'Wall of Moms' groups in a number of cities are working to protect anti-racism protesters
By Deborah Bloom
PORTLAND, July 22 (Reuters) - Wearing bike helmets and yellow T-shirts, America's mothers are confronting federal agents in combat gear to protect anti-racism protesters in Portland and, soon, other U.S. cities where President Donald Trump has vowed to crack down.
Wall of Moms groups have formed in at least six cities including New York and Chicago in the four days since mainly white suburban moms in Portland started making human walls in front of demonstrators.
Carrying signs like "Feds stay clear. Moms are here," and "I'm so disappointed in you - mom," the Oregon women have been shoved and tear-gassed by agents. Some dads have joined too, bringing leaf blowers to blow away tear gas.
Images of federal agents wearing camouflage whisking away Portland demonstrators in unmarked vehicles last week mobilized the mothers. Protests against racial injustice have rocked the largely white city for nearly two months since the death of Black man George Floyd in Minneapolis police custody.
The deployment of federal agents in Portland last week is a flashpoint in a national debate over civil liberties and what demonstrators and local officials see as a political ploy by Trump, who is facing an uphill re-election battle.
"This was a call to action. I was honest, and I said that I didn't know how to protest but I knew that something had to be done," said Bev Barnum, a 35-year-old Portland mother of two who used Facebook to organize the group's first demonstration of several dozen moms.
Carrying sunflowers, large peace symbol cut-outs and signs like "You need a time out," hundreds of mothers now link arms on the frontline of nightly protests at the city's federal courthouse, braving tear gas and other non-lethal munitions.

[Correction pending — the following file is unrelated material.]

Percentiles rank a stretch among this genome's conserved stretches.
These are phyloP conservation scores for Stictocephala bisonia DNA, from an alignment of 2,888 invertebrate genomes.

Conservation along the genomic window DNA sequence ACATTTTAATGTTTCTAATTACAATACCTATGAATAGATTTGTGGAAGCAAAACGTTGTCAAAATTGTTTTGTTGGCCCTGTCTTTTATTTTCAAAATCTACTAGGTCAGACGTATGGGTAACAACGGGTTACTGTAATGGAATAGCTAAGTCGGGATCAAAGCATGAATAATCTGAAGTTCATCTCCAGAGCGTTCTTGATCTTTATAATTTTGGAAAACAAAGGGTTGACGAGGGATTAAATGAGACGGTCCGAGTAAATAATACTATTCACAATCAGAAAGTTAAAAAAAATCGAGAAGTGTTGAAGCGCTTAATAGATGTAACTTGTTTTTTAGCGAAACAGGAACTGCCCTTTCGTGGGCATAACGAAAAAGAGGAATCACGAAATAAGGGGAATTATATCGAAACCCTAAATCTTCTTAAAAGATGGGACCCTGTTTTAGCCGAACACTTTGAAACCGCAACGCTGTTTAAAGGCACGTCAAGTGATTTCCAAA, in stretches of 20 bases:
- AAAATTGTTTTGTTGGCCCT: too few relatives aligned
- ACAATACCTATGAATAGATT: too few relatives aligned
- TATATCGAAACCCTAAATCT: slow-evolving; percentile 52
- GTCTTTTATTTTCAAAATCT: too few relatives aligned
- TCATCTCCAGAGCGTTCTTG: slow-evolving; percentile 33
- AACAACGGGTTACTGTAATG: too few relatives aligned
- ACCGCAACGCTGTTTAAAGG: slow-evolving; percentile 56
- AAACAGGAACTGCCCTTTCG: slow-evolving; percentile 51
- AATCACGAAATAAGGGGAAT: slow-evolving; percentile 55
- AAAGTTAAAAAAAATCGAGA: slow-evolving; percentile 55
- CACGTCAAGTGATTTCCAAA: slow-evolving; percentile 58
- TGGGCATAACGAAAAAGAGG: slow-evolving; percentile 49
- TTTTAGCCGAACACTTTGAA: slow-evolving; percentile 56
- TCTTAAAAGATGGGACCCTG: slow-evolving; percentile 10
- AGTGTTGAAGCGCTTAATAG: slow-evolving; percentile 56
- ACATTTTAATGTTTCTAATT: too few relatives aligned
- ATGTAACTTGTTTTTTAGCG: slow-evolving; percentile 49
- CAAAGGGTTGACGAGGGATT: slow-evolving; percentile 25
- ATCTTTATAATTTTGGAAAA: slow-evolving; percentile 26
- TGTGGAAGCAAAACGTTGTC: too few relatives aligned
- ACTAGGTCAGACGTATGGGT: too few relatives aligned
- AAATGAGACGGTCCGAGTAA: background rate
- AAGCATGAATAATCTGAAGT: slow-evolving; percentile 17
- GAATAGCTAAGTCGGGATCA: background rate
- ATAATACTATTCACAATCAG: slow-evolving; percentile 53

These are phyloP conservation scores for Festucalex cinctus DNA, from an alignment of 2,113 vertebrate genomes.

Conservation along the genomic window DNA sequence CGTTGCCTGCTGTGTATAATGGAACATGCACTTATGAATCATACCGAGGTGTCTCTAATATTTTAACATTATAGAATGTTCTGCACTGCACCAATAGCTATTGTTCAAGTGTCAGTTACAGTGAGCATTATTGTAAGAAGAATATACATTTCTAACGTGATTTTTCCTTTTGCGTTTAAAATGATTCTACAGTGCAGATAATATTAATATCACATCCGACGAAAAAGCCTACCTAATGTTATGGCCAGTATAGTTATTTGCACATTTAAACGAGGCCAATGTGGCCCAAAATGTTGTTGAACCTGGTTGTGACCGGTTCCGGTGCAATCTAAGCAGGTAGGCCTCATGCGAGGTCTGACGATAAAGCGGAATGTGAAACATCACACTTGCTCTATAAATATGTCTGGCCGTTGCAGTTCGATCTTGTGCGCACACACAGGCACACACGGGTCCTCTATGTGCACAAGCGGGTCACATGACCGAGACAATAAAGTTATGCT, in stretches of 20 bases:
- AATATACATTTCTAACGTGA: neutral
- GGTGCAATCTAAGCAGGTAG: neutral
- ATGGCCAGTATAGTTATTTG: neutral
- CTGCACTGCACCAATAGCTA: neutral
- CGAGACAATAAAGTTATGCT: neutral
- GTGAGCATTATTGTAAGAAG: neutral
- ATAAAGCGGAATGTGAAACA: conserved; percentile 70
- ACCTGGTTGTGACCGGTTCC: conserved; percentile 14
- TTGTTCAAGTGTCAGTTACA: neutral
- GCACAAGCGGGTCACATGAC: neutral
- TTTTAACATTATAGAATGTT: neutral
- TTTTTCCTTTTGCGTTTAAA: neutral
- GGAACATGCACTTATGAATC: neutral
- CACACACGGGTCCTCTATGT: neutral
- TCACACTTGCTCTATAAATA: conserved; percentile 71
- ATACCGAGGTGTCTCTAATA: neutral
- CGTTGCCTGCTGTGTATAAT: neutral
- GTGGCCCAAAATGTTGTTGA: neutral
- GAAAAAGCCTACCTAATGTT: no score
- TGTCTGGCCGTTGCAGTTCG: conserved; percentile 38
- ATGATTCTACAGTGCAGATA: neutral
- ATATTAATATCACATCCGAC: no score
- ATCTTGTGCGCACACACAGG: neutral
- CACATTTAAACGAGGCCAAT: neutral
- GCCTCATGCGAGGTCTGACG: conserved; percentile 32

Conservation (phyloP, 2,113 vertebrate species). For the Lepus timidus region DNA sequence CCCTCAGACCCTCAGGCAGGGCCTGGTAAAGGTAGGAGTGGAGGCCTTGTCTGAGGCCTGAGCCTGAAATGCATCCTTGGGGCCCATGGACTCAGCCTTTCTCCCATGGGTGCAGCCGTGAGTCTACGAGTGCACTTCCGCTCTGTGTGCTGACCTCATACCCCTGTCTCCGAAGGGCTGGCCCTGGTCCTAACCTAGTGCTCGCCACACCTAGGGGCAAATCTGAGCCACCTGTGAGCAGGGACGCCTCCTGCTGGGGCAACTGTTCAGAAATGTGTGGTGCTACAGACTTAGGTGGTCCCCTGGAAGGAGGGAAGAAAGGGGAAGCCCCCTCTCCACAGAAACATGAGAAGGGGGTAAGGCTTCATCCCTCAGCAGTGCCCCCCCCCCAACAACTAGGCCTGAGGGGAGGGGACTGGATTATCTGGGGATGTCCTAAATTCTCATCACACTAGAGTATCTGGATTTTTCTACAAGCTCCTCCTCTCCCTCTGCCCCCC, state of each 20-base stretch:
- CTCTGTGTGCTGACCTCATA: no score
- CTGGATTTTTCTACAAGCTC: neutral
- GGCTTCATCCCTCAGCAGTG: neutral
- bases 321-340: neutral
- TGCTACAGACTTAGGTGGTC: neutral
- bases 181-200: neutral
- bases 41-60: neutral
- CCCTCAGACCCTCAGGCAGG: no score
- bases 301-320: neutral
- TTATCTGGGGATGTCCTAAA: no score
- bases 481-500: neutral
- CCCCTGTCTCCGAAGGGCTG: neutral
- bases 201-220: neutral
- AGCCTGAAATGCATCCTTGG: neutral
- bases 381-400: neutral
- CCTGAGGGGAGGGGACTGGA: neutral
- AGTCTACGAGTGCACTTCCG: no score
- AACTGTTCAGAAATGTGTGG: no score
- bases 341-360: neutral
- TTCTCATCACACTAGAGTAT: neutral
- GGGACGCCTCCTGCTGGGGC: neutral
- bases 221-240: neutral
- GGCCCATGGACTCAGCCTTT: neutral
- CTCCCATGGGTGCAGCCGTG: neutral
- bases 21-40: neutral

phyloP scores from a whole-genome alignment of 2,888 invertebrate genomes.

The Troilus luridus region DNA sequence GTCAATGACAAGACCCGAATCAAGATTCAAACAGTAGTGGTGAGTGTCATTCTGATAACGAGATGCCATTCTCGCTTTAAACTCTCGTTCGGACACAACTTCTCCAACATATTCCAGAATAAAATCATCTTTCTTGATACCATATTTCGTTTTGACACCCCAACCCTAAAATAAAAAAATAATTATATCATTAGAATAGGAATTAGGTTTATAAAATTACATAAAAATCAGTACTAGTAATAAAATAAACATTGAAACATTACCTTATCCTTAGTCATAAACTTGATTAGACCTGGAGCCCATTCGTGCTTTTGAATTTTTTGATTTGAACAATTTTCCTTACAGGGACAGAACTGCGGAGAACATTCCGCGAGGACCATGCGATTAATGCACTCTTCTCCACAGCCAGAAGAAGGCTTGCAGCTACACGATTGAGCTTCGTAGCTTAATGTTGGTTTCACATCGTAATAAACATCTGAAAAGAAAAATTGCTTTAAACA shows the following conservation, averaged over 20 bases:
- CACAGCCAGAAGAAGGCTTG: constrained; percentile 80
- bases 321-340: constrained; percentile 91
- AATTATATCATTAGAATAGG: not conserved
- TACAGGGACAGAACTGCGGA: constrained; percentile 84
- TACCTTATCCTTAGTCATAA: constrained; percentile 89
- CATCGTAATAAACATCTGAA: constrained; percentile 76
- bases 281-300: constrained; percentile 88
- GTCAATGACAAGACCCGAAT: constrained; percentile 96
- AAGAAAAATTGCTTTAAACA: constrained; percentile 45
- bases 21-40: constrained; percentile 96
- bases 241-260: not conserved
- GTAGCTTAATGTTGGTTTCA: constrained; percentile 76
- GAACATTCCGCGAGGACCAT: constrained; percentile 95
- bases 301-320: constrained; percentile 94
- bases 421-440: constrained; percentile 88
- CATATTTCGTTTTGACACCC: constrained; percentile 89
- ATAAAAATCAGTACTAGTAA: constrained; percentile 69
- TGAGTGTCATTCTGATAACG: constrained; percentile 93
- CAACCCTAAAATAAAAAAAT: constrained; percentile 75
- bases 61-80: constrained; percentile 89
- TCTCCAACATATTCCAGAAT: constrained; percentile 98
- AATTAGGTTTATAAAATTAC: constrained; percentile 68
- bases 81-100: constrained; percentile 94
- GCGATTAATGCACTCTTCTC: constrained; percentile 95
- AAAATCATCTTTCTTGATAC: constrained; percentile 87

Trump threatened earlier this week to send FBI and other federal agents to several other cities to help local authorities crack down on a surge in violence in recent weeks. The program, known as Operation Legend, began in Kansas City, Missouri.
'WE GOT GASSED'
A "Wall of Moms" group in Washington called on mothers to gather at the "March Against Trump's Police State" on Wednesday. Chicago organizer Katje Sabin said her group had been asked to attend a Saturday demonstration.
"If we have these groups of moms in yoga pants standing there, people kind of behave a little better," Sabin, 57, said of police who she believes want peaceful protests but get "all excited and threatened and scared."
Portland's mothers thought officers from the Department of Homeland Security and other federal agencies would not use force against them at their first demonstration Sunday at the courthouse. They were wrong.
"We got gassed and that was the most heinous, excruciating experience in my entire life," said Barnum.
The Wall of Moms movement carries on a tradition of maternal activism, notably the Mothers of the Plaza de Mayo in Buenos Aires who held weekly vigils for nearly three decades to draw attention to the disappearance of their children under a military dictatorship.
In Portland, Barnum and other organizers are trying to ensure their fame does not eclipse the anti-racism, anti-police brutality messages of protesters they are defending.
Barnum, who is Mexican American, coordinates with local Black protest leaders to support the wider movement.
Still, some activists such as E. Gomez have broken away from the moms, frustrated by what she calls "boomer-aged white women and men" who do not listen to concerns that they are drowning out the voices of people of color.
"It's quickly turning into a #wallofkarens. It's feeling like a lot of optics and photo ops to make these white women feel better about themselves," said Gomez, using a pejorative term to describe entitled, middle-aged white women.
Gomez, a woman of color, plans to put on black clothing and return to the protests with another mother.
Luna Jane, 27, a Black mother, is glad to have moms creating what she believes is a safer environment that has encouraged more protesters to come onto the streets.
"I'm fighting for my daughter's rights to live in her own home safely," said Jane, using an alias out of fear of doxing and referring to the Louisville police killing of African American emergency medic Breonna Taylor in her apartment.
"If I have to get hurt or even lose my life in that process, I will do so." (Reporting By Deborah Bloom in Portland, additional reporting by Andrew Hay in Taos, New Mexico and Jonathan Allen in New York; Editing by Bill Tarrant and Cynthia Osterman)
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